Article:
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Wednesday, January 26, 2011

We're Not in Kansas Anymore

"Touched by His Noodly Appendage" by Niklas Jansson, August 2005.
A parody of Michelangelo's "Creation of Adam", this depiction is the
brand image for the Church of the Flying Spaghetti Monster.

In May of 2005 the Kansas State Board of Education and its State Board Science Hearing Committee met to change the teaching methods of evolution and the origin of life in high school classrooms.  These hearings were arranged by the Christian Board of Education whose agenda was to use intelligent design (ID) in the curriculum.  The hearings attracted lots of interest and were attended by the major players in the ID movement.  They were boycotted by the scientific community, who rejected the concept that ID was science.  The Board of Education adopted the teaching of ID over the objections of the State Board Science Hearing Committee.  But on February 13, 2007, the Board reversed itself.

In January 2005, just months prior to the hearings, Oregon State University physics grad Bobby Henderson sent an open letter to the Kansas State Board of Education with his own theory, which he claimed was equal to ID.  Enter the Flying Spaghetti Monster (FSM).  Henderson's thinking was that since ID used ambiguous references to a "Designer", then any conceivable party could be that figure, including the FSM.  A new parody religion was born, taking its place alongside Russell's teapot and the Invisible Pink Unicorn.

A hand-crafted model of the FSM.

In May, 2005, hearing no response from the Kansas State Board of Education, Henderson posted his letter on his website.  Pastafarianism, as the belief in the supernatural creator FSM is called, became a huge internet sensation.  Since then he has published responses from Board members, hate mail, and death threats. Within a year he received more than 15,000 emails about the FSM, which he stated were 95% supportive.  His website had more then 350,000,000 hits and used 700 gigabytes of bandwidth a month.  The open letter was printed in many newspapers, including the New York Times, the Washington Post, and the Chicago Sun Times, and received worldwide attention.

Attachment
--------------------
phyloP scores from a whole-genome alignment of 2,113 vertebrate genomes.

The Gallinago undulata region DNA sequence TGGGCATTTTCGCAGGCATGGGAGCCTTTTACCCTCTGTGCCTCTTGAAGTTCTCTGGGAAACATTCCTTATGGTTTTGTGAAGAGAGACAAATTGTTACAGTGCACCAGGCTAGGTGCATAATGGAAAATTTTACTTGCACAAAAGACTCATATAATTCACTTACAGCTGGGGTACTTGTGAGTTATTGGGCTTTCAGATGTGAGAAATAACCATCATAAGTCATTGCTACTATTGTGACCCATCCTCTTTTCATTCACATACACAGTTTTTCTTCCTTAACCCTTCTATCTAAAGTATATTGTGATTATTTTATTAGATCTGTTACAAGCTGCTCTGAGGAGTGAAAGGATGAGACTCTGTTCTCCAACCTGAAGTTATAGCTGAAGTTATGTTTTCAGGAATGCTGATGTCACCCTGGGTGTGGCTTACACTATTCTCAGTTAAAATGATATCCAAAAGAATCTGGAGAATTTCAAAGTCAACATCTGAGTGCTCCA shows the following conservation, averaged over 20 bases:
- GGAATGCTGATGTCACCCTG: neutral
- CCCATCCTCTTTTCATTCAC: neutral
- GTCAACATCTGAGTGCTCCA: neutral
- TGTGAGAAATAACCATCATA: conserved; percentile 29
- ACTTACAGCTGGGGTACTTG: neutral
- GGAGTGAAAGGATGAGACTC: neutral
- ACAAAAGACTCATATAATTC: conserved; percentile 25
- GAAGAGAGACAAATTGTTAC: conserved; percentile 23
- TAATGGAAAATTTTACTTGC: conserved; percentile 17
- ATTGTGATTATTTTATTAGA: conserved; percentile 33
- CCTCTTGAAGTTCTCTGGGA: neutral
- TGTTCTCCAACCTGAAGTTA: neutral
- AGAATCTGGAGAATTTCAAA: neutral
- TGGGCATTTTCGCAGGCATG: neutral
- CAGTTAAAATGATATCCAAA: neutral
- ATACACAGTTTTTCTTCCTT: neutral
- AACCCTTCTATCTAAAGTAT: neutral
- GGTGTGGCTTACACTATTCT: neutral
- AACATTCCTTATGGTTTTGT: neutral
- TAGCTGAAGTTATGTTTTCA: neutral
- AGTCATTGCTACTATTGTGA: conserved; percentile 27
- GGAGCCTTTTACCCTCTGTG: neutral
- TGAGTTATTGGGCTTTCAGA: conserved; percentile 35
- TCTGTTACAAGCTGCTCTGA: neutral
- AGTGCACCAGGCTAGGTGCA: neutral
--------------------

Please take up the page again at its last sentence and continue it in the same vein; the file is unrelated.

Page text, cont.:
The FSM "fish" emblem is a parody of the Christian Ichthys symbol.

As the concept gained popularity, the satire became popular with bloggers and internet humor websites.  An International Society for Flying Spaghetti Monster Awareness emerged, along with other fan sites.  In August of 2005, Boing Boing offered a $250,000 prize (later upped to $1,000,000) of "Intelligently Designed currency" to anyone who could produce empirical evidence that Jesus is not the son of the FSM.  The challenged sparked even more interest in the FSM.